sympathetic system.
• A diurnal increase and nocturnal decrease of blood flow
and local tissue blood flows may explain a possible
difference in drug distribution depending on the dosing
time.
 plasma concentration of albumin and alpha 1 glycoprotein
is circadian time dependent : show peak around noon.
Therefore drugs bound to plasma proteins like
valproic acid, carbamazepine, diazepam, prednisolone etc.
show increase in free fraction at night
Chrono PK- Metabolism
 Depends on Liver enzyme activity & Hepatic
blood flow
 High extraction ratio: metabolism depends on
blood flow
 Low extraction ratio: metabolism depends on
enzyme activity
 Hepatic blood flow high in morning
 Metabolism reduces in night
Chrono PK- Elimination
 Renal physiological functions such as
glomerular filtration, renal blood flow, urinary
pH, and tubular resorption show a circadian
time-dependent difference with higher values
during daytime.
DRUGS UNDERGOING CHRONOKINETICS:
1. Antibiotics :
Aminoglycosides: gentamycin, tobramycin,
amikacin
•Renal toxicity of aminoglycosides can be reduced
by giving the drug as a single daily injection when
patients are active (at day time / in the activity
period)
2. Antihypertensive drugs:
• Cmax was higher and/or tmax shorter after
morning than evening dosing of the lipophilic
drugs (nifedipine, oral nitrates, propranolol).
•Atenolol (hydrophilic drug) is not absorbed
rapidly after morning administration.
•ACE inhibitors were found to be safe and effective
when administered at bed time when compared to
morning.
3. Valproic acid(antiepileptic):
•Cmax tended to be higher, tmax was shorter and
absorption rate constant (ka) tended to be larger in
the morning than in evening.
4. Anti-inflammatory drugs :
•Have greater rates and extents of bioavailability
when administered in the morning than evening.
Eg. Indomethacin, Ketoprofen
5. Anti-Migraine drugs
•Sumatriptan is a drug of choice in migraine
treatment.
•The mean peak serum concentration was
significantly higher following the 07:00 h
administration than after the 19:00 h administration.
6. Anticancer drugs :
•The activity of dehydropyrimidine dehydrogenase in
human mononuclear cells increases by 40% around
midnight.
• This enzyme brings about the intracellular
catabolism of 5-FU and contributes to improved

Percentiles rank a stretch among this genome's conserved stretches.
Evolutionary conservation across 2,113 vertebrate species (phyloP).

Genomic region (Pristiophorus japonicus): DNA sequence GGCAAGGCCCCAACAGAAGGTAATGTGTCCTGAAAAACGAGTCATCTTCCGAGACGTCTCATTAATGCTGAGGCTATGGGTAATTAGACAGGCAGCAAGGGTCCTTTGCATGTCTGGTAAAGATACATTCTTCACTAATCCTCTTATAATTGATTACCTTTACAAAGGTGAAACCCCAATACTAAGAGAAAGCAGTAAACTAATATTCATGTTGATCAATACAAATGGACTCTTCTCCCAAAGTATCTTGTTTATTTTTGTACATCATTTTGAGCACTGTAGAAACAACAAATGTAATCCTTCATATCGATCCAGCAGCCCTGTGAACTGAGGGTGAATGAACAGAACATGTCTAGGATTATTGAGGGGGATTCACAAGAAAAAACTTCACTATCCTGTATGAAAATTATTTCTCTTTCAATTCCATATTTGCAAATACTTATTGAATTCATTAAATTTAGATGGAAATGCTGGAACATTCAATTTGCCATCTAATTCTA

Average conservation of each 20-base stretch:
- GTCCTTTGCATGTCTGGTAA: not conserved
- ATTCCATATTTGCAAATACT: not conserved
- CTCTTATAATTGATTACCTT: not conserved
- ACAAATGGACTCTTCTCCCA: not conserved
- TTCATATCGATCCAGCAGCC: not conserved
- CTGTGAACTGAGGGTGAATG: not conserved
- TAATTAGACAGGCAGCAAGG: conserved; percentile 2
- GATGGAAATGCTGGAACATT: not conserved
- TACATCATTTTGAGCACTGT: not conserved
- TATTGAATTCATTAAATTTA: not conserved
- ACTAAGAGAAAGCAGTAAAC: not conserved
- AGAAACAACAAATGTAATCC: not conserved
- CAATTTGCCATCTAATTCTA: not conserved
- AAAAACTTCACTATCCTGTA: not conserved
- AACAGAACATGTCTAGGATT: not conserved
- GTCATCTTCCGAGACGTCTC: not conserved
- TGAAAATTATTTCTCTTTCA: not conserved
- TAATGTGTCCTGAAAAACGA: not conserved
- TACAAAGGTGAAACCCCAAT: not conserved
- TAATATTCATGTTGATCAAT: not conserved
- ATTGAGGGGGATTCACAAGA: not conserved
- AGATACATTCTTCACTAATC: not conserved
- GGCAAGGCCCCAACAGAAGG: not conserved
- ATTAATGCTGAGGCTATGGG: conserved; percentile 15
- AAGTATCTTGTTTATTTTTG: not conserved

tolerability of this drug between 00:00 and 04:00.
7. Anti hyperlipidemic drugs
•More Cholesterol systhesis takes place in the evening
than in the morning with the involvement of the
enzyme HMG Co-A Reductase.
•This enzyme is competitively inhibited by HMG Co-A
Reductase inhibitors (Statins)
•Hence statins should be administered at evening
rather than at morning for increased efficacy with the
exception of Atorvastatin which has got longer half
life.
8. Opiod analgesics
•Stronger analgesic effects were observed when
tramadol and dihydrocodeine were given in the
evening to relieve painful stimuli.
•Peak morphine use occurred at 9 a.m. and least use
at 3 a.m.
•A recent study of meperidine reveals a circadian
variation of meperidine-induced analgesia in sickle
cell anemia patients, with maximal analgesic effect
occurring with the morning dose.
9. Heparin: even if given at a constant infusion
rate; aPTT and risk of bleeding varies with hour of
day and is higher at night.
10. Topical steroids: anti-inflammatory action is
maximum in afternoon
11. Local anesthetics
•The duration of local anesthesia was longest when
amide-type local anesthetic agents (lidocaine,
ropivacaine, mepivacaine and betoxycaine) were
applied around 3 p.m.
•The plasma levels of lidocaine were significantly
higher in the evening than at any other time of day.
11. General anesthetics
Barbiturates
• Higher brain pentobarbital or hexobarbital
concentrations occurred when injected during the dark
phase.
• Postsynaptic type A GABAergic activity is increased
during nocturnal hours, corresponding to the duration
of the maximal efficacy of barbiturates.
Benzodiazepines
The elimination half-life of midazolam was found to be at
its shortest at 14:00 h and at its longest at 02:00 h
Ketamine, Etomidate, Propofol, and Halogenated Agents
Action longer during the night than during the day.
Halothane
Greatest efficacy of halothane occurred between 24:00
and 06:00 h.
12. Antipsychotic drugs
 Chlorpromazine would be most effective in
producing sedative and antipsychotic
effects when administered at midnight and
immediately after rising, respectively.
 For haloperidol, administration in the
evening would be best for obtaining either a
sedative or antipsychotic effect.
CHRONOTHERAPEUTICS :
•Chronotherapeutics refers to a treatment method in
which in vivo drug availability is timed to match
rhythms of disease in order to optimize therapeutic
outcomes and minimize the side effects.
•The chronotherapy of a medication may be
accomplished by the appropriate timing of
conventionally formulated tablets and capsules, and
the special drug delivery system to synchronize drug
concentrations to rhythms in disease activity.
Chronotherapeutics:
Chronotherapy found useful in:
1. Allergic rhinitis
2. Bronchial asthma
3. Peptic ulcer disease
4. Rheumatoid arthritis, Osteoarthritis
5. Angina pectoris
6. MI
7. Hypertension, stroke
8. Cancer
Necessity of Chronotherapeutic approach
 When the “therapeutic window” for a
given medication is very narrow, close
to toxicity
 When the toxicity of the drug is a factor
of dose limitation
 When the kinetics and or the effects
are dependent on the moment of the
administration
 when the efect of the drug can be